The US trade deficit fell to its second-lowest level of the year in June, mostly on the sizable shift in import activity.
The US trade deficit in June tracked at $41.5 billion, down from the previous month’s $44.7 billion, according to the US Census Bureau and Bureau of Economic Analysis. Total June exports reached $195.9 billion, a $0.1 billion increase, and imports registered at $237.4 billion, a near-$3 billion decline.
The US imported far less in automotive vehicles, parts and engines as well as in petroleum products, amid a continued surge in domestic energy production. Consumer products also showed a sizable dip in demand for the month, particularly with items like smart phones.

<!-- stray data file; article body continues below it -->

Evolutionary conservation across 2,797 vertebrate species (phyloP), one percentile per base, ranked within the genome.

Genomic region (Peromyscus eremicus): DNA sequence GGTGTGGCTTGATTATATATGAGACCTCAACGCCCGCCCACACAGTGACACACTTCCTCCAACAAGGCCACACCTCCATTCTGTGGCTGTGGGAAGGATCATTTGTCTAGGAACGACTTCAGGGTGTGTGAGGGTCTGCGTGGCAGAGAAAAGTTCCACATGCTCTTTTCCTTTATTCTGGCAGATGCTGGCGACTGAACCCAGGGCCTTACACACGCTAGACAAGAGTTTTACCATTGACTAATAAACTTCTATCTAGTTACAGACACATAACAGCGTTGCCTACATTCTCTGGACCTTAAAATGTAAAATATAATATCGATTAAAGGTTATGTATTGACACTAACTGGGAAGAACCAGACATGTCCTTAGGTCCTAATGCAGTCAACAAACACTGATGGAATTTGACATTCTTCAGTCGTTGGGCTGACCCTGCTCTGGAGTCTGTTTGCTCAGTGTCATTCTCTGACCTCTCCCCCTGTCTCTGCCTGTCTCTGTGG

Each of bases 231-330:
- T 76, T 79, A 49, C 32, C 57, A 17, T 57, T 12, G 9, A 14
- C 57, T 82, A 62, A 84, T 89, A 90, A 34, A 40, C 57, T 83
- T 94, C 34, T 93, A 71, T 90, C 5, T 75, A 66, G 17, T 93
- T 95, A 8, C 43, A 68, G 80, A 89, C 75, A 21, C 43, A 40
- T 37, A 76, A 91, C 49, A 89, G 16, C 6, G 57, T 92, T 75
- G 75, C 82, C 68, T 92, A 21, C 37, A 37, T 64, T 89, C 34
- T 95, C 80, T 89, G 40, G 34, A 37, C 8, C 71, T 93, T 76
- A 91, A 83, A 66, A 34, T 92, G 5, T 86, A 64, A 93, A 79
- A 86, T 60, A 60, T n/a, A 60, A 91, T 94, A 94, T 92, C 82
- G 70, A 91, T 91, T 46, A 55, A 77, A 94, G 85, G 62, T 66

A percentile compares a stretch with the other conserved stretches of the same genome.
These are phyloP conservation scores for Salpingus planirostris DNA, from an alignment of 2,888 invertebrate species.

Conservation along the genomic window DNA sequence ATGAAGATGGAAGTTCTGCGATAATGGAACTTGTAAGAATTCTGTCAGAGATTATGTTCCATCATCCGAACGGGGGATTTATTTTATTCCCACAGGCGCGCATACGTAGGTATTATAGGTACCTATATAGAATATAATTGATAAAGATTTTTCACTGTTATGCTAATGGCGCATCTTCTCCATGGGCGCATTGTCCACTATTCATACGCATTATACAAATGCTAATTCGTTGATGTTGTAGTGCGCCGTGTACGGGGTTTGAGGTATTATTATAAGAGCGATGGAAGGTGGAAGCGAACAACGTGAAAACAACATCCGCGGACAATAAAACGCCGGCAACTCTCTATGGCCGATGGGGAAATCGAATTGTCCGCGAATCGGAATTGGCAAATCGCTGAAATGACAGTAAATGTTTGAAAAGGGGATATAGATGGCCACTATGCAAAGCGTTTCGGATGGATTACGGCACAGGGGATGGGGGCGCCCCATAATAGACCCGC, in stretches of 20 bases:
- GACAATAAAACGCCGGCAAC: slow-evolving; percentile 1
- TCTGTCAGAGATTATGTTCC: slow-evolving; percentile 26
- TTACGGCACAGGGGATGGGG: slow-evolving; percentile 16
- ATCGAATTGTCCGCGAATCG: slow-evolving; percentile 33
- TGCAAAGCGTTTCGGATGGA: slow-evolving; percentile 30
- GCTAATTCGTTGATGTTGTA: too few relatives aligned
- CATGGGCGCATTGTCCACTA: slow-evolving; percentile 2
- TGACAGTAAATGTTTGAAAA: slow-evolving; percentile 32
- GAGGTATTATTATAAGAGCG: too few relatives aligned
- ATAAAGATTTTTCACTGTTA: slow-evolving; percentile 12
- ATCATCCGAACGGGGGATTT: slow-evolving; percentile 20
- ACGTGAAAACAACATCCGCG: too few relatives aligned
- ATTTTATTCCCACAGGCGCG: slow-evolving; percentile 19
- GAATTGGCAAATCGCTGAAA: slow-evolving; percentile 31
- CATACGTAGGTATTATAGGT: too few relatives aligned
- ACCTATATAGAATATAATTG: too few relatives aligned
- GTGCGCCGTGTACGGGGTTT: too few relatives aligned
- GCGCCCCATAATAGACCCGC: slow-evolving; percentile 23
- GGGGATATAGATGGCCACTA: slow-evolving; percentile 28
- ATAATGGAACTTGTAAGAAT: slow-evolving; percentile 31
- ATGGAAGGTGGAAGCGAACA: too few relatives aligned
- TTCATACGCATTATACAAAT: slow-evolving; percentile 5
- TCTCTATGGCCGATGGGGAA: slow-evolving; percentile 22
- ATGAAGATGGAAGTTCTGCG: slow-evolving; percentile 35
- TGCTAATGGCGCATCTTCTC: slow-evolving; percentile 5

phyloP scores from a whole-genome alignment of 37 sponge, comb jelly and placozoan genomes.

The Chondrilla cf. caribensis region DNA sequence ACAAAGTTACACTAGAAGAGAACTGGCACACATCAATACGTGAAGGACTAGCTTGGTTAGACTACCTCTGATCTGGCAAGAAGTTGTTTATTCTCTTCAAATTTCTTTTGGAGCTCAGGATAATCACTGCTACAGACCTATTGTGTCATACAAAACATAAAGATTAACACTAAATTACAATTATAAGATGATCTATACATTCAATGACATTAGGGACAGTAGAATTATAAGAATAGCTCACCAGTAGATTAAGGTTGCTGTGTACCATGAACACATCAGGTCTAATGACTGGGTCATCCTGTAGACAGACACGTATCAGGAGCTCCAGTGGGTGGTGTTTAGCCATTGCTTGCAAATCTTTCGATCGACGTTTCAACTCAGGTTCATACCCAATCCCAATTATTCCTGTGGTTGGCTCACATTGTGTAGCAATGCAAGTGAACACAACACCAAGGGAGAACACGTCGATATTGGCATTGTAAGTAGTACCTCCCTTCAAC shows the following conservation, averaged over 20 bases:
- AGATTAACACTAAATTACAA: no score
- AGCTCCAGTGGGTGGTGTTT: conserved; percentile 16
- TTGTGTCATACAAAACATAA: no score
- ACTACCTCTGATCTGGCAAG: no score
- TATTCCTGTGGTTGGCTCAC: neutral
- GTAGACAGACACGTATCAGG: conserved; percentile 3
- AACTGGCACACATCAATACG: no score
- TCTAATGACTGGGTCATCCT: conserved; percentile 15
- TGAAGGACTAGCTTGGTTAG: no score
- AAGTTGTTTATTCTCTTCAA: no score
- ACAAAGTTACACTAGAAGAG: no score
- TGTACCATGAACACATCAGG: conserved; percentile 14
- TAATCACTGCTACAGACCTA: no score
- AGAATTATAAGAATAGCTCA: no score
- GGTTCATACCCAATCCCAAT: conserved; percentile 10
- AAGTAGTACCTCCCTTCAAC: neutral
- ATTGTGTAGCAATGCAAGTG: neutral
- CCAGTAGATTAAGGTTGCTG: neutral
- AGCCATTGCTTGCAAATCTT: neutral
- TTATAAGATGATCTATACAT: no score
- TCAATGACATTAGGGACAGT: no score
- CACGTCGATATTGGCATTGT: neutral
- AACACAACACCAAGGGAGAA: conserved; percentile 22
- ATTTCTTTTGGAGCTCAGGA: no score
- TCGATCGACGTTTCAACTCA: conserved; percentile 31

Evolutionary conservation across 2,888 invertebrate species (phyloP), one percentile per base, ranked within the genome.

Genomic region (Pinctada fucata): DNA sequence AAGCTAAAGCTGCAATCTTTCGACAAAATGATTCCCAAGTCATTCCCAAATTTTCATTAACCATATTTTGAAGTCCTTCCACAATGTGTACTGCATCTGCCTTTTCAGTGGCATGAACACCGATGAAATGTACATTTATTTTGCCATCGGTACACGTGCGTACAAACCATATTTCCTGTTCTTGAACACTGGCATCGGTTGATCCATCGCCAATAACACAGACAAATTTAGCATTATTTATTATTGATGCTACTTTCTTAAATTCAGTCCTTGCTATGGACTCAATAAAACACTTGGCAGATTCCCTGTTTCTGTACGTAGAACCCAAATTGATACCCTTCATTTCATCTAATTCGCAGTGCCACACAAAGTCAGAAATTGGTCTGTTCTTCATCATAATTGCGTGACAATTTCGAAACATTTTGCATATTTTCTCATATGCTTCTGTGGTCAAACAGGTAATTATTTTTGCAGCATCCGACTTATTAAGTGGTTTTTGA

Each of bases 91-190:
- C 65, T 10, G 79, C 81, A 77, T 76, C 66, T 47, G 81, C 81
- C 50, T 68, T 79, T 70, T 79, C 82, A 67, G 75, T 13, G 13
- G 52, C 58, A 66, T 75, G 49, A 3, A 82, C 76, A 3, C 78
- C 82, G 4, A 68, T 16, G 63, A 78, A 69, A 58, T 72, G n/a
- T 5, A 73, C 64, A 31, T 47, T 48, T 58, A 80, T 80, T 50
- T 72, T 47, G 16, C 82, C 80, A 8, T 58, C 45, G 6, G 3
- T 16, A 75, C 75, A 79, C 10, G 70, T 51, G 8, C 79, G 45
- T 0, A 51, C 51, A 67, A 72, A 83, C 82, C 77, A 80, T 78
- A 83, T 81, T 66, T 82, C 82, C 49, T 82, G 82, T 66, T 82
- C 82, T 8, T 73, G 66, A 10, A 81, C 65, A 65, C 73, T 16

The US saw its biggest trade surpluses continue with Hong Kong, at $3.1 billion. Other nations with which the US holds a surplus are Australia, Singapore and Brazil. China, at $30.1 billion and climbing, continues to dominate the list of nations where the US finds a trade deficit. The European Union comes in at second with only slightly more than one-third that amount, and Japan lags behind in third.
- Brian Shappell, CBA, CICP, NACM staff writer